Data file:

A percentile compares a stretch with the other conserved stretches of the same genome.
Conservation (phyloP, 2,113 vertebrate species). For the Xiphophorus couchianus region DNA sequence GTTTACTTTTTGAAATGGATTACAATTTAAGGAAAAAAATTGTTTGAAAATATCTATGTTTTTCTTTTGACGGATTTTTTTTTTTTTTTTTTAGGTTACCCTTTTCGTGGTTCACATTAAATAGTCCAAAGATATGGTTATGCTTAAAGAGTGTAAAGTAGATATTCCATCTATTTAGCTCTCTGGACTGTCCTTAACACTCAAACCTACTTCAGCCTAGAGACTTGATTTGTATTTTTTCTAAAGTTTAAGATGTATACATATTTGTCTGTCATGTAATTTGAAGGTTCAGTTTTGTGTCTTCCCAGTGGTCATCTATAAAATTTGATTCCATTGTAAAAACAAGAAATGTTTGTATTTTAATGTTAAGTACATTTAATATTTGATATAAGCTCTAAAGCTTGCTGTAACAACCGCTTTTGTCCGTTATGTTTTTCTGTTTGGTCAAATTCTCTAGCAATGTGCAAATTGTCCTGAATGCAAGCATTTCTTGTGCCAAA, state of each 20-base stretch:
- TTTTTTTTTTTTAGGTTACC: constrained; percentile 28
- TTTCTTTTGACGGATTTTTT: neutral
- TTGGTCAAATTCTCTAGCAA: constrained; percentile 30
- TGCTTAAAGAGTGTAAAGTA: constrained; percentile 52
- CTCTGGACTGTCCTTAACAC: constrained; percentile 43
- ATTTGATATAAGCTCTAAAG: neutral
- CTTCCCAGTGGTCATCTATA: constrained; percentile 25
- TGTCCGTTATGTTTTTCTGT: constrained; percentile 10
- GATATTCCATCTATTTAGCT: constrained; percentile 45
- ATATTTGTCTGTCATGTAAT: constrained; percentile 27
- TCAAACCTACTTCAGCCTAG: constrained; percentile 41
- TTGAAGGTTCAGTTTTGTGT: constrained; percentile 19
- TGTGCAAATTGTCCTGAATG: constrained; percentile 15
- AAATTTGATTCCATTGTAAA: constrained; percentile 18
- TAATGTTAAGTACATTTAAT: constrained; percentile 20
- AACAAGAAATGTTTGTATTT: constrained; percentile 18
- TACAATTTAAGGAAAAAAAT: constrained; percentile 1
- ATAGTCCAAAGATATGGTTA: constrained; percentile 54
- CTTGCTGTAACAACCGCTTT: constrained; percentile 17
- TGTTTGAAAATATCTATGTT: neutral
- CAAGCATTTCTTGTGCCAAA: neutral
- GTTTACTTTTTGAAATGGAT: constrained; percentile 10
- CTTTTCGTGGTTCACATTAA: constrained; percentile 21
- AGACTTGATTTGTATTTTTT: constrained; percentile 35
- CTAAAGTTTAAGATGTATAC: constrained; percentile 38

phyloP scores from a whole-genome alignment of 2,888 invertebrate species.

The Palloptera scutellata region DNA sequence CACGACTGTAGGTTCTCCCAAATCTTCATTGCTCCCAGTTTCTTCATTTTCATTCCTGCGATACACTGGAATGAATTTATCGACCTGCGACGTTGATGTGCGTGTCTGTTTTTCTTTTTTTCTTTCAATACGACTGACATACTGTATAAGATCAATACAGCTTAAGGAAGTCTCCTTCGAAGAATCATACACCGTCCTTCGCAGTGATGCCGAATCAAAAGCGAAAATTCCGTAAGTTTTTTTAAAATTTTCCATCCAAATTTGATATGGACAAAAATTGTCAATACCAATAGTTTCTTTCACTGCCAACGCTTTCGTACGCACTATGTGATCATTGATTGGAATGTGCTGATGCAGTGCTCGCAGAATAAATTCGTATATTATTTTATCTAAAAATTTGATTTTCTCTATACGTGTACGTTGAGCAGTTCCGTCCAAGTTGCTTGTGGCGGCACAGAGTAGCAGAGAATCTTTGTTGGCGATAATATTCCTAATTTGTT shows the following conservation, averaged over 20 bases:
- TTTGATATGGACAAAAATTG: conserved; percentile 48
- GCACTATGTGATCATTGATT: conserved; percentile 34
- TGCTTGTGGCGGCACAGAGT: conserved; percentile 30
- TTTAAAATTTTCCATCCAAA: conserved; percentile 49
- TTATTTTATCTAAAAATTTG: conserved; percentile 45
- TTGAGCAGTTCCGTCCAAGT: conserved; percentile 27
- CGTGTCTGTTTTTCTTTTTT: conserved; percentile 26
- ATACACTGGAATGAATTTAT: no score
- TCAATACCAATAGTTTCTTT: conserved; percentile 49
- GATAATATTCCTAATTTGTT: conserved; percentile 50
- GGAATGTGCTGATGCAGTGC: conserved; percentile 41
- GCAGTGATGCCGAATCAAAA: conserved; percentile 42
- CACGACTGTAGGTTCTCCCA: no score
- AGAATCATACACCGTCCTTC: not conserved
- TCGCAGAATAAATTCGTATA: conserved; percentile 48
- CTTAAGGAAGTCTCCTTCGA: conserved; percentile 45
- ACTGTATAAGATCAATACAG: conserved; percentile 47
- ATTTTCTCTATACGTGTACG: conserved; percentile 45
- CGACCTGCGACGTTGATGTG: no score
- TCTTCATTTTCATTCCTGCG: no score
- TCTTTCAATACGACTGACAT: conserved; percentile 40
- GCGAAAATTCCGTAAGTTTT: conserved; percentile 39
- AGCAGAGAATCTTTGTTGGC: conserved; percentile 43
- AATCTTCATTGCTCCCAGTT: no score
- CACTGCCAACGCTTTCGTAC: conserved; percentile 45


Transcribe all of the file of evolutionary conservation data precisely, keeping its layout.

A percentile compares a stretch with the other conserved stretches of the same genome.
Conservation (phyloP, 2,113 vertebrate species). For the Xiphophorus couchianus region DNA sequence GTTTACTTTTTGAAATGGATTACAATTTAAGGAAAAAAATTGTTTGAAAATATCTATGTTTTTCTTTTGACGGATTTTTTTTTTTTTTTTTTAGGTTACCCTTTTCGTGGTTCACATTAAATAGTCCAAAGATATGGTTATGCTTAAAGAGTGTAAAGTAGATATTCCATCTATTTAGCTCTCTGGACTGTCCTTAACACTCAAACCTACTTCAGCCTAGAGACTTGATTTGTATTTTTTCTAAAGTTTAAGATGTATACATATTTGTCTGTCATGTAATTTGAAGGTTCAGTTTTGTGTCTTCCCAGTGGTCATCTATAAAATTTGATTCCATTGTAAAAACAAGAAATGTTTGTATTTTAATGTTAAGTACATTTAATATTTGATATAAGCTCTAAAGCTTGCTGTAACAACCGCTTTTGTCCGTTATGTTTTTCTGTTTGGTCAAATTCTCTAGCAATGTGCAAATTGTCCTGAATGCAAGCATTTCTTGTGCCAAA, state of each 20-base stretch:
- TTTTTTTTTTTTAGGTTACC: constrained; percentile 28
- TTTCTTTTGACGGATTTTTT: neutral
- TTGGTCAAATTCTCTAGCAA: constrained; percentile 30
- TGCTTAAAGAGTGTAAAGTA: constrained; percentile 52
- CTCTGGACTGTCCTTAACAC: constrained; percentile 43
- ATTTGATATAAGCTCTAAAG: neutral
- CTTCCCAGTGGTCATCTATA: constrained; percentile 25
- TGTCCGTTATGTTTTTCTGT: constrained; percentile 10
- GATATTCCATCTATTTAGCT: constrained; percentile 45
- ATATTTGTCTGTCATGTAAT: constrained; percentile 27
- TCAAACCTACTTCAGCCTAG: constrained; percentile 41
- TTGAAGGTTCAGTTTTGTGT: constrained; percentile 19
- TGTGCAAATTGTCCTGAATG: constrained; percentile 15
- AAATTTGATTCCATTGTAAA: constrained; percentile 18
- TAATGTTAAGTACATTTAAT: constrained; percentile 20
- AACAAGAAATGTTTGTATTT: constrained; percentile 18
- TACAATTTAAGGAAAAAAAT: constrained; percentile 1
- ATAGTCCAAAGATATGGTTA: constrained; percentile 54
- CTTGCTGTAACAACCGCTTT: constrained; percentile 17
- TGTTTGAAAATATCTATGTT: neutral
- CAAGCATTTCTTGTGCCAAA: neutral
- GTTTACTTTTTGAAATGGAT: constrained; percentile 10
- CTTTTCGTGGTTCACATTAA: constrained; percentile 21
- AGACTTGATTTGTATTTTTT: constrained; percentile 35
- CTAAAGTTTAAGATGTATAC: constrained; percentile 38

phyloP scores from a whole-genome alignment of 2,888 invertebrate species.

The Palloptera scutellata region DNA sequence CACGACTGTAGGTTCTCCCAAATCTTCATTGCTCCCAGTTTCTTCATTTTCATTCCTGCGATACACTGGAATGAATTTATCGACCTGCGACGTTGATGTGCGTGTCTGTTTTTCTTTTTTTCTTTCAATACGACTGACATACTGTATAAGATCAATACAGCTTAAGGAAGTCTCCTTCGAAGAATCATACACCGTCCTTCGCAGTGATGCCGAATCAAAAGCGAAAATTCCGTAAGTTTTTTTAAAATTTTCCATCCAAATTTGATATGGACAAAAATTGTCAATACCAATAGTTTCTTTCACTGCCAACGCTTTCGTACGCACTATGTGATCATTGATTGGAATGTGCTGATGCAGTGCTCGCAGAATAAATTCGTATATTATTTTATCTAAAAATTTGATTTTCTCTATACGTGTACGTTGAGCAGTTCCGTCCAAGTTGCTTGTGGCGGCACAGAGTAGCAGAGAATCTTTGTTGGCGATAATATTCCTAATTTGTT shows the following conservation, averaged over 20 bases:
- TTTGATATGGACAAAAATTG: conserved; percentile 48
- GCACTATGTGATCATTGATT: conserved; percentile 34
- TGCTTGTGGCGGCACAGAGT: conserved; percentile 30
- TTTAAAATTTTCCATCCAAA: conserved; percentile 49
- TTATTTTATCTAAAAATTTG: conserved; percentile 45
- TTGAGCAGTTCCGTCCAAGT: conserved; percentile 27
- CGTGTCTGTTTTTCTTTTTT: conserved; percentile 26
- ATACACTGGAATGAATTTAT: no score
- TCAATACCAATAGTTTCTTT: conserved; percentile 49
- GATAATATTCCTAATTTGTT: conserved; percentile 50
- GGAATGTGCTGATGCAGTGC: conserved; percentile 41
- GCAGTGATGCCGAATCAAAA: conserved; percentile 42
- CACGACTGTAGGTTCTCCCA: no score
- AGAATCATACACCGTCCTTC: not conserved
- TCGCAGAATAAATTCGTATA: conserved; percentile 48
- CTTAAGGAAGTCTCCTTCGA: conserved; percentile 45
- ACTGTATAAGATCAATACAG: conserved; percentile 47
- ATTTTCTCTATACGTGTACG: conserved; percentile 45
- CGACCTGCGACGTTGATGTG: no score
- TCTTCATTTTCATTCCTGCG: no score
- TCTTTCAATACGACTGACAT: conserved; percentile 40
- GCGAAAATTCCGTAAGTTTT: conserved; percentile 39
- AGCAGAGAATCTTTGTTGGC: conserved; percentile 43
- AATCTTCATTGCTCCCAGTT: no score
- CACTGCCAACGCTTTCGTAC: conserved; percentile 45